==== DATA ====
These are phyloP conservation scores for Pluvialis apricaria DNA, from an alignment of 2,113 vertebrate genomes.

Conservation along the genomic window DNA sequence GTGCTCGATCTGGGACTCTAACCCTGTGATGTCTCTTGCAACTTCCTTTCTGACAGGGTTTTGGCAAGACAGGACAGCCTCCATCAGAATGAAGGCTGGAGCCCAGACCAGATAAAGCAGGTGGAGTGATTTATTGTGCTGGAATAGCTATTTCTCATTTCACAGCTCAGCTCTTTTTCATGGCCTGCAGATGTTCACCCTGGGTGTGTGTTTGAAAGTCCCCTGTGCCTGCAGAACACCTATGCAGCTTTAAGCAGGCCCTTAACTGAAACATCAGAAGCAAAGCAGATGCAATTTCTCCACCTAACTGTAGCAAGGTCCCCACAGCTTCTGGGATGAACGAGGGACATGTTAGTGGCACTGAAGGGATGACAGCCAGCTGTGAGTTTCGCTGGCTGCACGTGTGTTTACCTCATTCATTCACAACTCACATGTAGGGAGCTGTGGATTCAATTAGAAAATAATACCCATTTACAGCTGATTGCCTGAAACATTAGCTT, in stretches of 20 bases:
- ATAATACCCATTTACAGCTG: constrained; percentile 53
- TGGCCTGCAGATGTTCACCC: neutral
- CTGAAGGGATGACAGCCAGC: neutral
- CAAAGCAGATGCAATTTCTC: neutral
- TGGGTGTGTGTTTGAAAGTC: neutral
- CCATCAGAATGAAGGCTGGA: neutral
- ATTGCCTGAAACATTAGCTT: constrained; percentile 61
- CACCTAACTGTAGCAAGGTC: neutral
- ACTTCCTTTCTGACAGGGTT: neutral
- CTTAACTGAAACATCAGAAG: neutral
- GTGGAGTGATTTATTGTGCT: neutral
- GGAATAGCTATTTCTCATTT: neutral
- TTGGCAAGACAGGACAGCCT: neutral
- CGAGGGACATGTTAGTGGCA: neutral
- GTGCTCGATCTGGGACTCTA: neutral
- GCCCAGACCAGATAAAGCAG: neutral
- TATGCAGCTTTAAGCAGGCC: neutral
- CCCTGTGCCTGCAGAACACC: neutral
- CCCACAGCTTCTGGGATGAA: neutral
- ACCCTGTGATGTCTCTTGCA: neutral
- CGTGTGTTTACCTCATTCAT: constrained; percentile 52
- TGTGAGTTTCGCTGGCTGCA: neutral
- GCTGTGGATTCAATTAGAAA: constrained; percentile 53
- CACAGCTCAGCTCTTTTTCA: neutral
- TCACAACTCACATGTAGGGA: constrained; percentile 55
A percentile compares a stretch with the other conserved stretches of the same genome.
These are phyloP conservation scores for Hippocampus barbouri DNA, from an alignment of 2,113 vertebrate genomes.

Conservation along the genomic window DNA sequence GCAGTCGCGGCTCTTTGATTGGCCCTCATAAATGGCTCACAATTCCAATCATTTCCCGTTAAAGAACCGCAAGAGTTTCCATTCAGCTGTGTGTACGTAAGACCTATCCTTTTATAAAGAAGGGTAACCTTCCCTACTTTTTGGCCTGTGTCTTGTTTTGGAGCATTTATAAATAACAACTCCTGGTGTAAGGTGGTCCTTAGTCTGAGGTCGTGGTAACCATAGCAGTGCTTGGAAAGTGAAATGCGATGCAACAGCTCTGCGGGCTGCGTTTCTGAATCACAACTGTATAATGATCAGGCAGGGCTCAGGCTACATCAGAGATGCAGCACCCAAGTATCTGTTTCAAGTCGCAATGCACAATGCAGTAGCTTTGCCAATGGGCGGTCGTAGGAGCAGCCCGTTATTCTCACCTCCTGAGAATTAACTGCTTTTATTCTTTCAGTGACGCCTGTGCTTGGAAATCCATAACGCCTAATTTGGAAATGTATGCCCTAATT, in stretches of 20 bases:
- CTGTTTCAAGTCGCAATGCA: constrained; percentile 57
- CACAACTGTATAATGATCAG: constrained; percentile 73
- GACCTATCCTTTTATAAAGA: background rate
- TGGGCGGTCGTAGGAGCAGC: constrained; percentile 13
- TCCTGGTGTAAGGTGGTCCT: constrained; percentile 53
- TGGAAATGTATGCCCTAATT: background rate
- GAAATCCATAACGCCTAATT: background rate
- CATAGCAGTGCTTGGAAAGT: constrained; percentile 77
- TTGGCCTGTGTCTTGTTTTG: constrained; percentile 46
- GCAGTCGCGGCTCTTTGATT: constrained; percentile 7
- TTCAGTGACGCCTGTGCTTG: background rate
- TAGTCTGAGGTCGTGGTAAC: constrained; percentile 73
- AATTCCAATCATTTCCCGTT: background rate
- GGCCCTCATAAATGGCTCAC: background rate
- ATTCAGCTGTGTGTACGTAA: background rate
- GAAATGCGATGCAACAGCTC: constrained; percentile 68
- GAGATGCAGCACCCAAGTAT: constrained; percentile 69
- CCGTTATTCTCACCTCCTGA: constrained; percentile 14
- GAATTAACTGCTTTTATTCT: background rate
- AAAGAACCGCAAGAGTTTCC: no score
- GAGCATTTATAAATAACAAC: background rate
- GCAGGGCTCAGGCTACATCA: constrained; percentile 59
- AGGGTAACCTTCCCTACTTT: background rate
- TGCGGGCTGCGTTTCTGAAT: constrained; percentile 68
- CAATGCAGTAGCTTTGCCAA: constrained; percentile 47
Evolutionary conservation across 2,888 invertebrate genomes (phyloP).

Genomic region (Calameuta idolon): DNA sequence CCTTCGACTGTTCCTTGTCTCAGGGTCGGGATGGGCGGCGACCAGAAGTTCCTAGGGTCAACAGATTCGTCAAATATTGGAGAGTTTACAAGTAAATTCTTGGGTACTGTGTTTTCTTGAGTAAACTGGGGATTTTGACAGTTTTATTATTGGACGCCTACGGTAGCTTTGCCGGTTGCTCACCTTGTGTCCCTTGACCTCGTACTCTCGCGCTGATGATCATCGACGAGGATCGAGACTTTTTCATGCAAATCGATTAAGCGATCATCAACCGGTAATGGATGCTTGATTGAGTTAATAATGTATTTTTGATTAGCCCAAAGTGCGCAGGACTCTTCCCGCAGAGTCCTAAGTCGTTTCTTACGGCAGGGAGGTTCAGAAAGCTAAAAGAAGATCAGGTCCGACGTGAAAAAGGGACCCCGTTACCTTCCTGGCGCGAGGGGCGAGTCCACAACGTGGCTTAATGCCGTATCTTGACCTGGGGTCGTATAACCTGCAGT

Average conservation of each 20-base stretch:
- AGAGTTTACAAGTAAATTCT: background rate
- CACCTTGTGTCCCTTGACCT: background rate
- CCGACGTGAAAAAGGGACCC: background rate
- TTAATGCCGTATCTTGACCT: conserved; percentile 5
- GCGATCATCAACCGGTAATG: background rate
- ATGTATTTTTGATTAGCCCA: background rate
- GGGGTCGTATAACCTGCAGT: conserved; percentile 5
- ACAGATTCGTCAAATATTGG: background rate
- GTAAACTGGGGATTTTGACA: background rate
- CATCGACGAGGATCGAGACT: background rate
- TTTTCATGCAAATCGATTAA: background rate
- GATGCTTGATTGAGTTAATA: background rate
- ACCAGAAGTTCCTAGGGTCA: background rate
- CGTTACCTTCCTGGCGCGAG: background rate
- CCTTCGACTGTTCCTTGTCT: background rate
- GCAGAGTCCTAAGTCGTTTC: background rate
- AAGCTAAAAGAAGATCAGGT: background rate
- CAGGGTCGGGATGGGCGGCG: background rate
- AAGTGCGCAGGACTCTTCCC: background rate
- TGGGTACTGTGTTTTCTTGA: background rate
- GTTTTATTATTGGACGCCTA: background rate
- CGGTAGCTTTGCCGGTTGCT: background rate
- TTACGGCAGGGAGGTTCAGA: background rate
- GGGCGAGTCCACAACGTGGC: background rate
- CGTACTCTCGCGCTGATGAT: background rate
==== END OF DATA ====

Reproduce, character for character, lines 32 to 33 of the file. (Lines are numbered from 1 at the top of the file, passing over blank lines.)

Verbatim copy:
- CACAACTGTATAATGATCAG: constrained; percentile 73
- GACCTATCCTTTTATAAAGA: background rate